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Saturn, Luxury Cars Earn Top Rankings in Sales Satisfaction Survey

July 01, 1998|From Associated Press

DETROIT — If you refuse to drive a Saturn, the best way to ensure a pleasant experience buying a new car is to go upscale: Luxury car dealers ranked the highest in J.D. Power & Associates' annual sales satisfaction survey released Tuesday.

The survey ranked auto makers on how well their dealers satisfied customers in the purchase or lease transaction and in the delivery of the new car or truck.

Saturn, the small-car unit of General Motors Corp., led the rankings for the fourth consecutive year. The rest of the top 10 was filled by luxury nameplates, most of them foreign: Cadillac, Lexus, Land Rover, Volvo, BMW, Jaguar, Mercedes-Benz, Lincoln and Infiniti.

The dominance of luxury brands is no accident. After Japanese auto makers Toyota and Nissan made inroads in the U.S. market with their new luxury brands, Lexus and Infiniti, respectively, European and U.S. luxury auto makers began to take note and improve the way they sell cars, said David Letson of J.D. Power.

GM's Cadillac division saw the biggest improvement this year, to second place from 10th in 1997.

As Cadillac tries to attract a younger generation of customers with hipper marketing and an entry-level luxury car, the Catera, it has retrained its sales staff. The training included "Catera College," a three-day program for dealers and their sales staffs on how to make younger consumers and women feel more comfortable in the showroom.

Cadillac dealers also have their sales staffs thoroughly review every feature and aspect of a car when the customer takes delivery.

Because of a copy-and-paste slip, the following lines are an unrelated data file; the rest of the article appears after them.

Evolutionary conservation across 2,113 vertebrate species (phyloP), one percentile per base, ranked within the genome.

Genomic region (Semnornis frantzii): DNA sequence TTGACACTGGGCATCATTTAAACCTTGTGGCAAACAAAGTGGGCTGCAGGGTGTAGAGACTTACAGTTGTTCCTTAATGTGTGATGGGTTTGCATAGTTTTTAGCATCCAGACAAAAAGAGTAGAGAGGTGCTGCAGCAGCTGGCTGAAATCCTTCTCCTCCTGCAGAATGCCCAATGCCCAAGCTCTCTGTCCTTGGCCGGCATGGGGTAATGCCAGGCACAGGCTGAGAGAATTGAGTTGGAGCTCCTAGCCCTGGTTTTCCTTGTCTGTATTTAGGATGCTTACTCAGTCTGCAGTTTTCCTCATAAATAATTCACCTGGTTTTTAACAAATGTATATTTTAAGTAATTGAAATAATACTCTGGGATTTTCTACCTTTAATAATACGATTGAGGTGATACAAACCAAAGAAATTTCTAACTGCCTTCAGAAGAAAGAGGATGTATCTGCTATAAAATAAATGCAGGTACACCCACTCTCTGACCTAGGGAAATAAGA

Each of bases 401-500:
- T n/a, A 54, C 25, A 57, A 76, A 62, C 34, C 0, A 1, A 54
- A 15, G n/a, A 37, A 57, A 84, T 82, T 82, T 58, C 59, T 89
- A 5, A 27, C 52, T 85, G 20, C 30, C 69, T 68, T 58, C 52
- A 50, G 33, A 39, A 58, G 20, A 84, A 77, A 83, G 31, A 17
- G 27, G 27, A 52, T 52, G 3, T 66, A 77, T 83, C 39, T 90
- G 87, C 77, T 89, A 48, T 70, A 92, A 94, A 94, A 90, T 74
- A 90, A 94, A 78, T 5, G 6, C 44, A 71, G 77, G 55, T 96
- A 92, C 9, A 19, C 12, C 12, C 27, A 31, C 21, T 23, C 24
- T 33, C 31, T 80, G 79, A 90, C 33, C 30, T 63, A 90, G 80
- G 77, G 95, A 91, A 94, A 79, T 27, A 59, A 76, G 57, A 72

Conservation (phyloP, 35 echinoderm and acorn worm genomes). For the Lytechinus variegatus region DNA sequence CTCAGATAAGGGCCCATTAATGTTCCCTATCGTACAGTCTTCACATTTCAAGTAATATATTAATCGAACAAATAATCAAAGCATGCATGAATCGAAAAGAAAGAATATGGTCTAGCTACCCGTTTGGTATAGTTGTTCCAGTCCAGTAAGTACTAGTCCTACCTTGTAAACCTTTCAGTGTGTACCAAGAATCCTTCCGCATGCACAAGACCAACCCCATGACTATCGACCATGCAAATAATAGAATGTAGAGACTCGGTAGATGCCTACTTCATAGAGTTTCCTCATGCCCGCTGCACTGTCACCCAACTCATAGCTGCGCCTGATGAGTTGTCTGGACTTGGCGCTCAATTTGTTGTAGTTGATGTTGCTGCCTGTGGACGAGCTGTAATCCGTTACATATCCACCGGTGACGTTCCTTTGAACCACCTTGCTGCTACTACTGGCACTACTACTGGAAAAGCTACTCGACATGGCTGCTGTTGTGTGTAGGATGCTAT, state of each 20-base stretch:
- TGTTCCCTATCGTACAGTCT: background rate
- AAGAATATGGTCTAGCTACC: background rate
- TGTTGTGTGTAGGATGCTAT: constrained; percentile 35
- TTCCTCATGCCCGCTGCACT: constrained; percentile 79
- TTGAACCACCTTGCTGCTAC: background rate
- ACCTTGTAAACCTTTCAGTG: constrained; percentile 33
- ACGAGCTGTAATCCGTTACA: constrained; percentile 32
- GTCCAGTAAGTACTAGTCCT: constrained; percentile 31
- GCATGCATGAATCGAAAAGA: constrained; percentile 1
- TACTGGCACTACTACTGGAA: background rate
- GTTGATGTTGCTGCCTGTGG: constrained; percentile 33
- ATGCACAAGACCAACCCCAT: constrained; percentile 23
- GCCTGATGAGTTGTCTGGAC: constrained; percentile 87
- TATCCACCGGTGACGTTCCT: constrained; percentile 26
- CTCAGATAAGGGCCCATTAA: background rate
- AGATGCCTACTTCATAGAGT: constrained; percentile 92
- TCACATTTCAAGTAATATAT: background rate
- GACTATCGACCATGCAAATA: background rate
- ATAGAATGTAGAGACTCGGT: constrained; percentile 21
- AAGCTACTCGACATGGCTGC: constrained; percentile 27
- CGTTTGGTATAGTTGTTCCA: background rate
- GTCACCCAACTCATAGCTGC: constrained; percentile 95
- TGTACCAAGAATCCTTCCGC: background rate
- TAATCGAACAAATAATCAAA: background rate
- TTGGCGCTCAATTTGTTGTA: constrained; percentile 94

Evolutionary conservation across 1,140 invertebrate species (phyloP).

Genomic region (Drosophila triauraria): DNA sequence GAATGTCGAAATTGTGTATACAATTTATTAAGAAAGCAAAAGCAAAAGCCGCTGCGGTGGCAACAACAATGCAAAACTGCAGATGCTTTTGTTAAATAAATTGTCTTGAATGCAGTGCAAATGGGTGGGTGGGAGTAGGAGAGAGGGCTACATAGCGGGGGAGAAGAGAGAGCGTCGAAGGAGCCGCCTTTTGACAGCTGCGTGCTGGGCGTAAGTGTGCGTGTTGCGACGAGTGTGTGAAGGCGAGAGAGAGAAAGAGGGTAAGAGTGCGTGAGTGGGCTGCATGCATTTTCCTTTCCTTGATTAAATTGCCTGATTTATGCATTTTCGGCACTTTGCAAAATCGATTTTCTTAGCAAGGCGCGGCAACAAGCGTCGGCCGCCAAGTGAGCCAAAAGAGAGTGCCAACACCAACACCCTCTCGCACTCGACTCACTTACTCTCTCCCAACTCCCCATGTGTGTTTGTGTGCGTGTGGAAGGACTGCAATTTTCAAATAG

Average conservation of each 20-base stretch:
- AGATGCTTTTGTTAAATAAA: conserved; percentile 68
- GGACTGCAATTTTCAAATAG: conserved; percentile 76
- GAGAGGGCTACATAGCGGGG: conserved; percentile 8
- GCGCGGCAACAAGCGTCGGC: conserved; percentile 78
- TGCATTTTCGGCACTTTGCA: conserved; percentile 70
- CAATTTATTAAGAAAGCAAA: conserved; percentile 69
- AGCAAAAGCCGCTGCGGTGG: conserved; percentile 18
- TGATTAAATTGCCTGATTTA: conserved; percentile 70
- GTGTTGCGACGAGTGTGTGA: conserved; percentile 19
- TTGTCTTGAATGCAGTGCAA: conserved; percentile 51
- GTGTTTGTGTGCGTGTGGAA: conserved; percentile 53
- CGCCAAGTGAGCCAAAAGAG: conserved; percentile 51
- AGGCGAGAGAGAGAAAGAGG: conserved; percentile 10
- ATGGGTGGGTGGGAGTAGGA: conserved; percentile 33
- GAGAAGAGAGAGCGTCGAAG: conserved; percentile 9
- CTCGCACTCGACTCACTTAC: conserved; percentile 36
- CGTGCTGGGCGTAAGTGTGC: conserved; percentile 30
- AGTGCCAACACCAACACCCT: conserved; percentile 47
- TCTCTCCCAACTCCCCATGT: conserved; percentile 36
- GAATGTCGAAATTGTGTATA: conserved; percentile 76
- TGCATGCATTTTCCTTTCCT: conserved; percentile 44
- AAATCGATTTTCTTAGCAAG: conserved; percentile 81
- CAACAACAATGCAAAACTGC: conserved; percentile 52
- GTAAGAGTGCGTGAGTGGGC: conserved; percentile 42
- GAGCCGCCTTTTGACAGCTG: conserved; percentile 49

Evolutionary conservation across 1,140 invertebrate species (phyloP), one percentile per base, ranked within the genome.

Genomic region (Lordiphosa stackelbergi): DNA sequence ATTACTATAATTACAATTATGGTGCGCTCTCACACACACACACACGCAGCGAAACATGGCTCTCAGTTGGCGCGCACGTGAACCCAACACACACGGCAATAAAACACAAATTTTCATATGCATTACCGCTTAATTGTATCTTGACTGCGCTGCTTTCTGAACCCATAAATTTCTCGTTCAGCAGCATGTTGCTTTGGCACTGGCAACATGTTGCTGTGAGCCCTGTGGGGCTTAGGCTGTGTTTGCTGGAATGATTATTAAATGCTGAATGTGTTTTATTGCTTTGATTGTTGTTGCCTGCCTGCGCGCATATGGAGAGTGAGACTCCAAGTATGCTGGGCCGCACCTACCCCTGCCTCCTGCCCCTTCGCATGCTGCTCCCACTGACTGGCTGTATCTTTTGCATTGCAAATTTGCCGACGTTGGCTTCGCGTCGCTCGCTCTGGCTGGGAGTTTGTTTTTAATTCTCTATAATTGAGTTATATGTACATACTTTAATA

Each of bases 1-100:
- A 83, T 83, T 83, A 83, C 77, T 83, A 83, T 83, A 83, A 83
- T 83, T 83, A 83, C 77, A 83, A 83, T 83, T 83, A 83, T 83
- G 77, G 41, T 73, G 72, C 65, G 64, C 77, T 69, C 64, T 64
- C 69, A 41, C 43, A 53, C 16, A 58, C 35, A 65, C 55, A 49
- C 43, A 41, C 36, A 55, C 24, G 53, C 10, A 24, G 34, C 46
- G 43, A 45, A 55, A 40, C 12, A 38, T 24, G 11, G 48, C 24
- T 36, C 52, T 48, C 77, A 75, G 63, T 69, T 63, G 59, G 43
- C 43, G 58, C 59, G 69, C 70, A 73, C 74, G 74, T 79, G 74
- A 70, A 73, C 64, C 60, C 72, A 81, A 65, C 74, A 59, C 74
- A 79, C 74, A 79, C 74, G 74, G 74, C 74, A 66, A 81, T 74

The J.D. Power survey's methodology was changed for 1998 to include additional measurements, so the scores are not directly comparable with those from previous years, the Agoura Hills-based market research firm said.

Overall, the average score was down slightly from 1997 when adjusted for the changes. Letson blames that on customers' higher expectations.

"Customer expectations are getting a lot harder to satisfy," he said. "The programs and initiatives of dealerships are not keeping up with those changing expectations, especially in the area of the purchase transaction."

The top reasons customers become unhappy with dealers are broken promises, complicated price negotiations and an intimidating environment, the survey said.

Saturn, with its friendly, down-home atmosphere and no-haggle pricing, makes the sales process faster and less stressful. As a result, it has attracted a loyal following of owners and repeat buyers.

Among the brands that ranked above the industry average, 10 were products of GM, Ford Motor Co. or Chrysler Corp., eight were European, and three were Japanese.

Thirteen auto makers ranked below the industry average. They included Toyota, Dodge, Plymouth, GMC, Honda and Nissan.

J.D. Power surveyed 23,970 buyers of 1998 cars, minivans, pickups and sport-utility vehicles bought in November, December or January.

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